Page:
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Wednesday, 10 April 2013

The myths & truths of T20 bowling – RP Singh RCB


Simplicity is underrated. How else would you explain the fact that the highest wicket-taking Indian pace bowler in IPL has played for four different teams? 

Rudra Pratap Singh was the reason why Deccan Chargers lifted the IPL silverware in 2009 – he topped the wicket-taking charts and won the Purple Cap. Since then he has played for Kochi Tuskers Kerala, Mumbai Indians and now is part of the Royal Challengers Bangalore.

In RCB’s first two games of IPL 2013, RP Singh sat out. In the third, a home game against the Sunrisers Hyderabad, he was included in the XI and obliged with 3 for 27 in four overs. The wickets included that of a rampaging Thisara Perera (40 off 24 balls). 

Currently, RP, with 77 scalps, is only behind Lasith Malinga and Amit Mishra on the list of all-time highest wicket-takers in IPL. And as he’s quick to remind, “Well, I was on the top once but now I’ve slipped to third.”

As one of the few bowlers who, after starting out as classical swing bowlers in Test cricket, have achieved remarkable success in the shortest format of cricket, we grilled RP on the nuances of bowling in T20s.

We asked him how much truth the clichéd notions like ‘T20 is a batsman’s game’ and ‘T20 has made bowlers defensive’ hold. We picked his mind on how he approaches a fast paced yet long tournament like the IPL and how this format has affected the psyche of a bowler.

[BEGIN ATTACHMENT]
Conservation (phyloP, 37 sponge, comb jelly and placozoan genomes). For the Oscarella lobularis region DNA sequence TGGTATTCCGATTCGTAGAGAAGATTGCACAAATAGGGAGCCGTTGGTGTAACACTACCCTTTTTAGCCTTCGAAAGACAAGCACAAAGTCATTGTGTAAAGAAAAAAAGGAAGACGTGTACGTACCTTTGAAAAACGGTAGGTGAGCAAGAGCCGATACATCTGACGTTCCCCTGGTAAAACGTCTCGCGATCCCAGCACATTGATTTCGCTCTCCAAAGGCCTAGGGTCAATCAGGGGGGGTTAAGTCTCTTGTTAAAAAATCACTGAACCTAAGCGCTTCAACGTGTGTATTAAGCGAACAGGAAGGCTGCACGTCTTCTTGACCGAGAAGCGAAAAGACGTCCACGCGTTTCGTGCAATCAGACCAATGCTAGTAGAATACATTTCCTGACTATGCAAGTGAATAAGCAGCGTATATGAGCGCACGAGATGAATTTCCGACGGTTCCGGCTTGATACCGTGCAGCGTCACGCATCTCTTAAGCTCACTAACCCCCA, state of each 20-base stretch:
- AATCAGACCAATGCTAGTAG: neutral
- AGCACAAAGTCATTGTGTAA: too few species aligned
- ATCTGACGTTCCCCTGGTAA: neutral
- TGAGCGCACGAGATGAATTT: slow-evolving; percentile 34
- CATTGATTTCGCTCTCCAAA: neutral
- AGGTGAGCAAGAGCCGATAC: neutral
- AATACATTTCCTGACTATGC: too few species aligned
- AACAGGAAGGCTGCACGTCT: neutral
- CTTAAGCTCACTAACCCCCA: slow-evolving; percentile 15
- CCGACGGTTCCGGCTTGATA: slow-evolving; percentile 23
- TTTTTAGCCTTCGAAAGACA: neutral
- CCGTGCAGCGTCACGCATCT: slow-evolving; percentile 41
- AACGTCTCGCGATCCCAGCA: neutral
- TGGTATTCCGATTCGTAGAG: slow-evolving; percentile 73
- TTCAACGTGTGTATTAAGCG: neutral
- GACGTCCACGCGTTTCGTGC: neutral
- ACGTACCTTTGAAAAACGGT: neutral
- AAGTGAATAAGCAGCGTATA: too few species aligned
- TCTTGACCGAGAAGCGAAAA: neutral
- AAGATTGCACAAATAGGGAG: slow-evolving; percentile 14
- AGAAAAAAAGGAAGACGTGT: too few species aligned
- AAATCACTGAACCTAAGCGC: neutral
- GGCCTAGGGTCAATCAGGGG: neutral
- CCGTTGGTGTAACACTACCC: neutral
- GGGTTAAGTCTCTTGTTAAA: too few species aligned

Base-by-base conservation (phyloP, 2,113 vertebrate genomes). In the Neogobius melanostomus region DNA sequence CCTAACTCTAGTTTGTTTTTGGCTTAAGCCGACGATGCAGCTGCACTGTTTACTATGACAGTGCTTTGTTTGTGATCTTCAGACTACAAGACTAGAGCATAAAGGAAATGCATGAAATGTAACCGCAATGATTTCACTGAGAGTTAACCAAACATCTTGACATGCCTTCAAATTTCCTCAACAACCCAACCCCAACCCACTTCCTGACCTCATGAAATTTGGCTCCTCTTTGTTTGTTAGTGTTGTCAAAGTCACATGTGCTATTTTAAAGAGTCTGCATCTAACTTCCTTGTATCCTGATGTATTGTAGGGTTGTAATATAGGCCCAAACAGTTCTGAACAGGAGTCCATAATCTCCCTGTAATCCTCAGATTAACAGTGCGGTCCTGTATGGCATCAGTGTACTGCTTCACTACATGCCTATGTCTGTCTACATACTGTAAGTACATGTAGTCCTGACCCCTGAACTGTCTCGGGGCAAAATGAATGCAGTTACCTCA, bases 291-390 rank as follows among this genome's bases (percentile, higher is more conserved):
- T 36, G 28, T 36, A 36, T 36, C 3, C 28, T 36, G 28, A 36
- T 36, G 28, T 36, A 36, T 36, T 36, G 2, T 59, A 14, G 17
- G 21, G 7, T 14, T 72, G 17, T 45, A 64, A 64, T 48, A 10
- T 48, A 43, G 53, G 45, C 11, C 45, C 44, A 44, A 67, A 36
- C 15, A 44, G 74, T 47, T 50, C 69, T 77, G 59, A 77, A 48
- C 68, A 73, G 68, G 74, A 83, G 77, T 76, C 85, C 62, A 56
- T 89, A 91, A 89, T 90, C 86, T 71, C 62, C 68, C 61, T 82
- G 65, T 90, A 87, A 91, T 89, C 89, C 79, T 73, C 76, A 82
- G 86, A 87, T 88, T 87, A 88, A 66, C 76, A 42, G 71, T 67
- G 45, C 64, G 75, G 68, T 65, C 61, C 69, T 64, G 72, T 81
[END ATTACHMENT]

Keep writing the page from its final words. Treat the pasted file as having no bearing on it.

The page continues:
And RP sure busted some myths about how bowlers feel about this slam-bang format. Here are some of the insights RP Singh shared with iplt20.com.

Myth: While bowling in T20, you have to bowl six different balls in an over.

“I generally bowl with the new ball and so my first priority is to swing the ball. Later on when the ball gets a bit old a bit of variation between yorkers is all you need. You don’t have to or need to try too hard in this format. Just keep it simple and do your basics right.”

Truth: Mental strength plays a huge role in a bowler’s T20 success. The abilities to back himself and outthink the batsman are the keys.

“I had a chat with Wasim Akram last to last year and he told me that try to observe the batsman’s feet movement, his body language and try figuring out what he’s thinking. I did pick a lot from that conversation and it helped me a lot. But personally I think that IPL is all about backing yourself as a bowler. You should truly believe that you can get the batsman out. That’s the most important thing.”

Myth: Twenty20 is a batsman’s game

“Irrespective of the format, if you want to win a game of cricket, you have to have good bowlers. Without the right bowlers you cannot defend any total. Yes, the bowlers are not as popular as the batsmen but they hold the key to winning matches. The batsman may have the licence to go big but at the end of the day, it takes only one ball to get him out. As a bowler, that’s always on my mind that no matter how many runs he scores off me, I just need one good ball to get him out.”

Truth: T20 has made bowlers smarter

“Because of the T20 format, we’re getting better and better at finding new variations and different ways to fox the batsmen. Yes, I’d say that the T20 format has made bowlers smarter. Also, in T20 cricket, if you’re sharp and canny, you’ll manage decent success even without exceptional skills. That’s the difference between Test cricket and T20s.”

Myth: T20 has made bowlers defensive

“When we started out playing this format, we had that mentality that in T20s you should ensure you don’t give away runs and just look to build pressure. But eventually the bowlers have now realised that it wasn’t the right way of playing cricket. We have to bowl to pick wickets and the runs will automatically come down.”

source: iplt20.com


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